All six resident apartments in Building 70 have been affected by rat mites and or rat presence in their homes.
As of late Monday night, the Theta Delta Chi (TDX) fraternity has gathered over 700 signatures on its campus-wide petition, originally released Sunday evening. The petition opposes to the University’s decision to remove the fraternity’s housing, the first in which consecutive failed conduct reviews — under the “Standards of Excellence” (SOE) evaluation system — directly resulted in the loss of fraternity housing.
The Theta Delta Chi (TDX) fraternity will lose its housing at the end of this school year, after the University found for the fourth year in a row that the group “needs improvements” to meet Stanford’s “Standards of Excellence” (SOE) governing reviews of Greek organizations. The fraternity plans to appeal the decision, and will receive a final outcome from Residential Education (ResEd) by Feb. 1.
Amid the growing use of online survey platforms to conduct research, Stanford labs are working to both increase the number of participants in their experiments and, at the same time, reduce the inadvertent skewing of data being produced.
Executive Editor of the New York Times Dean Baquet has held the newsroom’s highest ranking position since 2014, where he has overseen coverage of content ranging from President Donald Trump’s Russia controversy to reporting on Harvey Weinstein and the #MeToo movement. On Tuesday night, Baquet addressed audience members in Cubberley Auditorium as part of an event hosted by the Brown Institute for Media Innovation. Prior to the event, he also sat down to speak to The Daily about Stanford’s open-mindedness to differing viewpoints, the New York Times’ coverage of Trump and how technology is changing the journalism field.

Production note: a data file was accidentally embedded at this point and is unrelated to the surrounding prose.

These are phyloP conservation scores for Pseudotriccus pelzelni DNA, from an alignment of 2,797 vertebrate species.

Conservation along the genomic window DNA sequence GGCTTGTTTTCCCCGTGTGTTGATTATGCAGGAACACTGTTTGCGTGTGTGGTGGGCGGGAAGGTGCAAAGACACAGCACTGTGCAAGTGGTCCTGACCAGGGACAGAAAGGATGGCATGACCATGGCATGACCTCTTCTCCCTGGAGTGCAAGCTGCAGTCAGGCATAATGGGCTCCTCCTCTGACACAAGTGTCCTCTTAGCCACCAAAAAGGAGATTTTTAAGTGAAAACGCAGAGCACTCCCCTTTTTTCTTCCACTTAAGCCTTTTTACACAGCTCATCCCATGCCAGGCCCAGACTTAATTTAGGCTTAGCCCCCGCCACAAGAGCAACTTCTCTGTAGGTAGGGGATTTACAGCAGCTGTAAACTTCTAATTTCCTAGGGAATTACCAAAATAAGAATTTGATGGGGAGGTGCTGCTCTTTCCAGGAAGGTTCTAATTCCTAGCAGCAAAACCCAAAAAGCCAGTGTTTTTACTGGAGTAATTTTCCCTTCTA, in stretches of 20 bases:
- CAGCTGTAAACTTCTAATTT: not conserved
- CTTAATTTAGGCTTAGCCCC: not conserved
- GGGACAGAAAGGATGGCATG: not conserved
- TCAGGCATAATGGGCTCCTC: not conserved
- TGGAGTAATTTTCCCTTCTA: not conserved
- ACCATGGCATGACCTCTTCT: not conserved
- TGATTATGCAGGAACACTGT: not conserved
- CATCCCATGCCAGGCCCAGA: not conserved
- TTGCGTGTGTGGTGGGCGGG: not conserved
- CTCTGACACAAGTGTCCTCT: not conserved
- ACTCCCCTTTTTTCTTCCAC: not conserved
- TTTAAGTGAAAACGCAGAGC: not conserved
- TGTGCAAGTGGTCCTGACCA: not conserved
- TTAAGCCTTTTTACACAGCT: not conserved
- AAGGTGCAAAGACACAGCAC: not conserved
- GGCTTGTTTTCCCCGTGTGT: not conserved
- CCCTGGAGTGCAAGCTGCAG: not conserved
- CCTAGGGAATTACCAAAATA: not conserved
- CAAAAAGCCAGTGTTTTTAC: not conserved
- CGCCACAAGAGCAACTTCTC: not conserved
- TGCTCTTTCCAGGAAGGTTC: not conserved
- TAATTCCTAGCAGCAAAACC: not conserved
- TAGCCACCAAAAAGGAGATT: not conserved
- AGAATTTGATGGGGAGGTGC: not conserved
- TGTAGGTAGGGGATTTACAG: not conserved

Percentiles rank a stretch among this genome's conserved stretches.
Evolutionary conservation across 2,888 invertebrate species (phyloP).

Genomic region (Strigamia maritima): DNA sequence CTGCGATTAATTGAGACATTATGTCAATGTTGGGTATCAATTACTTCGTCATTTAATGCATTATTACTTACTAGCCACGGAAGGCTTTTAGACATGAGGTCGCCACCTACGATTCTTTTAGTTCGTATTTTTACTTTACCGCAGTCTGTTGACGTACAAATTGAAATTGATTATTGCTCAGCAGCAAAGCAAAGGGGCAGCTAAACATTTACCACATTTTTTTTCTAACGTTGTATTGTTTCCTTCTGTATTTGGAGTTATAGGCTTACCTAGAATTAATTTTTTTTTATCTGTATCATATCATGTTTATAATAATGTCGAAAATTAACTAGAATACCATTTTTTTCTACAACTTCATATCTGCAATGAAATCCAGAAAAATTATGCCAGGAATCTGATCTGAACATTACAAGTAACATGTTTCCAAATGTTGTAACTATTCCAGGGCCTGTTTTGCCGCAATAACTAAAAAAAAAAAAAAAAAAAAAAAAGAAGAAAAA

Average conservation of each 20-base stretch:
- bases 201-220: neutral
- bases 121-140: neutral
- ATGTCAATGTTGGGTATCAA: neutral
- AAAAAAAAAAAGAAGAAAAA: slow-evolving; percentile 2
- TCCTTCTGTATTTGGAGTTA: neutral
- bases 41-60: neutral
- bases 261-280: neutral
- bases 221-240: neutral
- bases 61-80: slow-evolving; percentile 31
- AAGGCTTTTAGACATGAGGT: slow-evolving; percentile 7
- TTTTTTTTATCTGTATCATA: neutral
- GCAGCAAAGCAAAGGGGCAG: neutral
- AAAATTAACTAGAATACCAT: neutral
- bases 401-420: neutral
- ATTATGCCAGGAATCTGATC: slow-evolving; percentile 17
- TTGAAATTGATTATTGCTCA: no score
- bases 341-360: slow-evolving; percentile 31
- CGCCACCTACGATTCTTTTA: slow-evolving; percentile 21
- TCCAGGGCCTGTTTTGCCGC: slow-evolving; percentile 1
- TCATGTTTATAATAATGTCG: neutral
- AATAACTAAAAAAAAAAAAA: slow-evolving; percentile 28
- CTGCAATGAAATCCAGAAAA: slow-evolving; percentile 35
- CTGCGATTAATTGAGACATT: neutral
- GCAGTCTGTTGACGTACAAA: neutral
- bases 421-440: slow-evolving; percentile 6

The newly launched women-focused athletic training sessions offered by Arrillaga Outdoor Education Recreation Center (AOERC) have sparked a debate over whether they discriminate on the basis of gender.
A series of politically-charged posters placed on — and subsequently taken down from — the walls of Kimball Hall over the past few weeks have sparked debate surrounding free speech and community standards on campus.
It may seem unlikely that studying the mechanics of concrete would inform brain research. However, Ellen Kuhl, mechanical engineering professor and head researcher for the Living Matter Lab, started out studying the molecular interactions of concrete and is now applying this understanding to the field of neuroscience, where her research has led to groundbreaking discoveries about neurological disorders.